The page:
Posts Tagged: fiction

The Devil Finds Work

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Combining The Exorcist, New Jersey, and James Baldwin, among other things, Nick Ripatrazone reviews William Giraldi’s new novel, Hold the Dark, at The Millions. He contemplates Giraldi’s place in contemporary Catholic literature, using his fiction, alongside Cormac McCarthy’s and Christopher Beha’s, to draw larger claims on religion, the manifestations of Satan, and realism.

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The Theory of Trickle-Up Literacy

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One does not pass from lower to higher. On the contrary one might perfectly well fall from the higher to the lower, or simply read both, as many people eat both good food and junk food, the only problem being that the latter can be addictive; by constantly repeating the same gratifying formula (the litmus test of genre fiction) it stimulates and satisfies a craving for endless sameness, to the point that the reader can well end up spending all the time he has available for reading with exactly the same fare.

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Dr. Critic and Mr. Novelist

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Can a good critic be a good novelist too? Daniel Mendelsohn and Leslie Jamison, who both have written both fiction and non-fiction, answer this question in the weekly Bookend column for the New York Times’s Sunday Review.

Though their ideas differ, the two authors ultimately share the same point of view, summed up in Jamison’s statement that, “We seem to have more patience for the novelist who writes criticism (Henry James, Virginia Woolf) than for the critic who writes novels (Susan Sontag, Lionel Trilling).”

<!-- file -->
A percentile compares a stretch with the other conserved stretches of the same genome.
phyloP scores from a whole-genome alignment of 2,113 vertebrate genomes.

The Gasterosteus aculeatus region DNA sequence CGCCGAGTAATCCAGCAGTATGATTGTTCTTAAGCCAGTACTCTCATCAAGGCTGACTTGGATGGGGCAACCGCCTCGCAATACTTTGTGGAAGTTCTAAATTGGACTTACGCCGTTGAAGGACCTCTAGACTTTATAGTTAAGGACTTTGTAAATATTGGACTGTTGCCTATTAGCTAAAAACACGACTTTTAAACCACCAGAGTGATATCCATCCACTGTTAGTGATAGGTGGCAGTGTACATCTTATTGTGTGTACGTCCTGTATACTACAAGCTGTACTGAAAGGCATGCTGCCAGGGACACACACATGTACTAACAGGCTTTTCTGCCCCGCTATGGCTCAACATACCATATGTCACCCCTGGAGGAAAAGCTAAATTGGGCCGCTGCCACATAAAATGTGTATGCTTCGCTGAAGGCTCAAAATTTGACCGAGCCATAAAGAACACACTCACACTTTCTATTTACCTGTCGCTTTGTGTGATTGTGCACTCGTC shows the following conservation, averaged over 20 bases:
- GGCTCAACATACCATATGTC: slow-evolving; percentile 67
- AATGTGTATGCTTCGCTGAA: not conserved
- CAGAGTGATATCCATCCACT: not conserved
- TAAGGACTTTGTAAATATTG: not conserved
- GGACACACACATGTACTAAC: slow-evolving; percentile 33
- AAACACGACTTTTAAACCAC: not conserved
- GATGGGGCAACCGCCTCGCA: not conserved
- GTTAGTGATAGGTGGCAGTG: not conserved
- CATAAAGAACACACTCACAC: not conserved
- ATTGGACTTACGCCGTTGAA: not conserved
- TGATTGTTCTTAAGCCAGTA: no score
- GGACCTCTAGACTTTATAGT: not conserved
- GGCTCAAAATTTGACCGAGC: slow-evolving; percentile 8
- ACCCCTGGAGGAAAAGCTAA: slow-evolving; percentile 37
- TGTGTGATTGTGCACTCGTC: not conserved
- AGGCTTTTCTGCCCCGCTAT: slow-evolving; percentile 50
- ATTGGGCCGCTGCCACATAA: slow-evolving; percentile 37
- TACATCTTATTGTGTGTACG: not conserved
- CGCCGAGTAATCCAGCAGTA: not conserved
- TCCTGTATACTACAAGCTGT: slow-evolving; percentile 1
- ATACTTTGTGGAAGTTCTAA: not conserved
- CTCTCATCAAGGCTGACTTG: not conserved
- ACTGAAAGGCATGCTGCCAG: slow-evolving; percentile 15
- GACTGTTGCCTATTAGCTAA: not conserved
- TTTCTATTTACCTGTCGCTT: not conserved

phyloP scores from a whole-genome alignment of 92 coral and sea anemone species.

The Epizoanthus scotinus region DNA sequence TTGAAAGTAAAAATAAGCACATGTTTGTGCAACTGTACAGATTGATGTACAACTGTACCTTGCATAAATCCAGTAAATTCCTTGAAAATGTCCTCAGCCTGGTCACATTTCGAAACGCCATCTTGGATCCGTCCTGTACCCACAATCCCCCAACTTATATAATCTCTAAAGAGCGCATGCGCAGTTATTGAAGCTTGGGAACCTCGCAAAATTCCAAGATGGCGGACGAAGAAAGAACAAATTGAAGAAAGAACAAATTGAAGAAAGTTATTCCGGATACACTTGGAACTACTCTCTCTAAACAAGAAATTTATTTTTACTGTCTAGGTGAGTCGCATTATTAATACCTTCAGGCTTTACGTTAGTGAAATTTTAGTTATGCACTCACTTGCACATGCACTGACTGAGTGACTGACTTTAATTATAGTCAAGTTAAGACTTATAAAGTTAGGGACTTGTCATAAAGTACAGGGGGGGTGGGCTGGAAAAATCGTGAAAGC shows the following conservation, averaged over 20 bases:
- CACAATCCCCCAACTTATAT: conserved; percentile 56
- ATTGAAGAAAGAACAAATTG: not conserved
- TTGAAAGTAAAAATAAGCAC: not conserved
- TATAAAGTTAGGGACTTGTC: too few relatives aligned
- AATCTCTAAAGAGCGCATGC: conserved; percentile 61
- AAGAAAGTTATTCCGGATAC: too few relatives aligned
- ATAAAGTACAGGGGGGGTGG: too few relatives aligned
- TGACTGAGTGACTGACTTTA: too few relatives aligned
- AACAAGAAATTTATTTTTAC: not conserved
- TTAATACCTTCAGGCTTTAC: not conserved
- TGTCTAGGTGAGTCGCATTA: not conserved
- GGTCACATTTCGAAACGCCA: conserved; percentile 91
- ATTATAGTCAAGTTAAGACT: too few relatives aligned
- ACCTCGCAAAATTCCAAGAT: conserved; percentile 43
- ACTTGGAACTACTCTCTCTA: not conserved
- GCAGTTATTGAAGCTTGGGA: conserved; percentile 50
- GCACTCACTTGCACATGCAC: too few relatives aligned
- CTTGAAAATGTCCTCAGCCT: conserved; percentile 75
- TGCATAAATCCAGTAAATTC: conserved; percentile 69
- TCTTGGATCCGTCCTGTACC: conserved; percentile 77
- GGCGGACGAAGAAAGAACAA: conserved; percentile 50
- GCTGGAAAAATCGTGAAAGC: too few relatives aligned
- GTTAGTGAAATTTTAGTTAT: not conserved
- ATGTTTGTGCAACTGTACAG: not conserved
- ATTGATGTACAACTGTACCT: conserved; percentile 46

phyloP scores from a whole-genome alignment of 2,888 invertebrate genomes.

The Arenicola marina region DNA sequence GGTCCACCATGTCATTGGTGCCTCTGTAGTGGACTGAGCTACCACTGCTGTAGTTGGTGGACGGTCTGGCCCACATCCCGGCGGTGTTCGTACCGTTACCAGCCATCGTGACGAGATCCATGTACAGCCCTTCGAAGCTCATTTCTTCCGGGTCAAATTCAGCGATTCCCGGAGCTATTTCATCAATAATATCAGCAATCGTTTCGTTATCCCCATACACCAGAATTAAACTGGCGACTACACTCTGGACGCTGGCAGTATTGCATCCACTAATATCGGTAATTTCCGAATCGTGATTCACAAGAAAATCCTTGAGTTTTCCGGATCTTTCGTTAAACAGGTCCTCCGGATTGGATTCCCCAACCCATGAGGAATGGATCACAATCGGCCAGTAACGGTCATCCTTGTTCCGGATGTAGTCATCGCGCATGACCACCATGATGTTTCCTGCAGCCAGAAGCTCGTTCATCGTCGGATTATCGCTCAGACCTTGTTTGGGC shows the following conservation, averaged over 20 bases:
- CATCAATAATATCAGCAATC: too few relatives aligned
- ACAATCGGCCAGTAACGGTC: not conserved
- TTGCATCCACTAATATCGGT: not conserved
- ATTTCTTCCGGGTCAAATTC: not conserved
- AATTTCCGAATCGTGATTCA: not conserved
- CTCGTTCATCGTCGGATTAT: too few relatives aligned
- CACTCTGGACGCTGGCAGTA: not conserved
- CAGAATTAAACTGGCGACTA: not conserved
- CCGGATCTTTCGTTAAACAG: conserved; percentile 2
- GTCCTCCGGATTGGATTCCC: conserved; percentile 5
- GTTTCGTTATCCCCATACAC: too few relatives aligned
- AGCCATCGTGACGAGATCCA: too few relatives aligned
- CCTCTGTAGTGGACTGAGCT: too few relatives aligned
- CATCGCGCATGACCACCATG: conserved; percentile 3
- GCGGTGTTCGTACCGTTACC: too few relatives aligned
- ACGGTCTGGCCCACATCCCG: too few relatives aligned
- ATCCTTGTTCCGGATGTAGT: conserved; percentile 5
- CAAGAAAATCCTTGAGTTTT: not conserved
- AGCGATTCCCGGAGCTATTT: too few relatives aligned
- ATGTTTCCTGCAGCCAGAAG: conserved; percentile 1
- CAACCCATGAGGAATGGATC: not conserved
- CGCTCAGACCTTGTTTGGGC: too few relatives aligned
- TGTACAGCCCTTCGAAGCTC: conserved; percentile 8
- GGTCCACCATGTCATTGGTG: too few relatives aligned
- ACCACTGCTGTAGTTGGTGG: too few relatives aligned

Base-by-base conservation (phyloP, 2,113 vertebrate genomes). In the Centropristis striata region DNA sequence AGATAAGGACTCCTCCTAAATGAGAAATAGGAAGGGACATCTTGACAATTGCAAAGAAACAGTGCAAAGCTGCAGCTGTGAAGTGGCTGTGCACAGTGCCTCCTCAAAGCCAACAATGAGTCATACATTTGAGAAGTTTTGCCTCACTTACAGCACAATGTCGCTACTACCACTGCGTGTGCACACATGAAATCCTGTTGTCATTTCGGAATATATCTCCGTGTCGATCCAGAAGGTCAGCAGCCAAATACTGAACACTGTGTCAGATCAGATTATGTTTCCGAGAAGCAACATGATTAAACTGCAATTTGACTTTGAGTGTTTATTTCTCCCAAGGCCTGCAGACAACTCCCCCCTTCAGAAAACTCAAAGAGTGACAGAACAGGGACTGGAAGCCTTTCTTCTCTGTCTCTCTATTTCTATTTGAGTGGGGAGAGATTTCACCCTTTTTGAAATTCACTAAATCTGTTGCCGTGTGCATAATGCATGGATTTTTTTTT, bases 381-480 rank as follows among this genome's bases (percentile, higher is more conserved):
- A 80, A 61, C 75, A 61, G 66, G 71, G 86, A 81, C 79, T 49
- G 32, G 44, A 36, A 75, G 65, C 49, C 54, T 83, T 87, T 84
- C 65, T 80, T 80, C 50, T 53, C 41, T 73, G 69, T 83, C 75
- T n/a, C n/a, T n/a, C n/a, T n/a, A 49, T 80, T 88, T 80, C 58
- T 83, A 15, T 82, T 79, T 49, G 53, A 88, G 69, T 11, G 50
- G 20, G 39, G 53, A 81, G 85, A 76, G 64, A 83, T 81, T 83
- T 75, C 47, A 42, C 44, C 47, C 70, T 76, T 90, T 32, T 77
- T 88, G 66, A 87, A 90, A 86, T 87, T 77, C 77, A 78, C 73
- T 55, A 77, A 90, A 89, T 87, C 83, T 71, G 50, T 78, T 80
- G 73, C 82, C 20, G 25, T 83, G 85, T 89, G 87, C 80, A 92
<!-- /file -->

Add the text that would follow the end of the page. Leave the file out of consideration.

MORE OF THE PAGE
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Fiction or Non fiction: That is the question

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Is it true that nowadays nonfiction is more relevant than fiction?

Pankaj Mishra and Rivka Galchen answer the question and both their answers are dissimilar.

Mishra answers, “Even writers working within the old verities of stability and coherence — we cannot do without some of them — continue to produce persuasive fictions.”

Galchen observes, “Fiction and nonfiction do tend to deploy different methods for getting to the truth.

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Our Future Depends On Reading!

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“Well-meaning adults can easily destroy a child’s love of reading: stop them reading what they enjoy, or give them worthy-but-dull books that you like, the 21st-century equivalents of Victorian “improving” literature. You’ll wind up with a generation convinced that reading is uncool and worse, unpleasant.”

Neil Gaiman offers strong words at The Guardian on why libraries, reading, and daydreaming is vital to our future.

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“Every Narrative Voice Is a Fiction”

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Some years ago I attended a [Margaret Atwood] reading….She introduced the story she read by saying that it was not autobiographical. Then she read her story about a woman who weighed somewhere in the vicinity of 300 pounds. When she was done, and the Q&A started, the first question was: “Miss Atwood, how did you lose all that weight?”

The Los Angeles Review of Books has a fascinating interview with several writers, including our very own David Biespiel, about the wriggly nature of truth in writing of any genre, whether it’s fiction, nonfiction, poetry, memoir—anything.

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Weekend Rumpus Roundup

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There are no holiday weekends in August, but there are weekend Rumpus roundups.

If you feel like you need a hundred-year-nap, you might relate to Saturday’s comic by Yumi Sakugawa.

And on Sunday, Rob Roberge wrestled with the way fiction wrestles with the impossible complexity of making moral decisions:

But/and it strikes me that most good writing (and here, I’ll put my vote in for “good” being synonymous with ethically complex…) concerns itself with issues of non-conventional morality.

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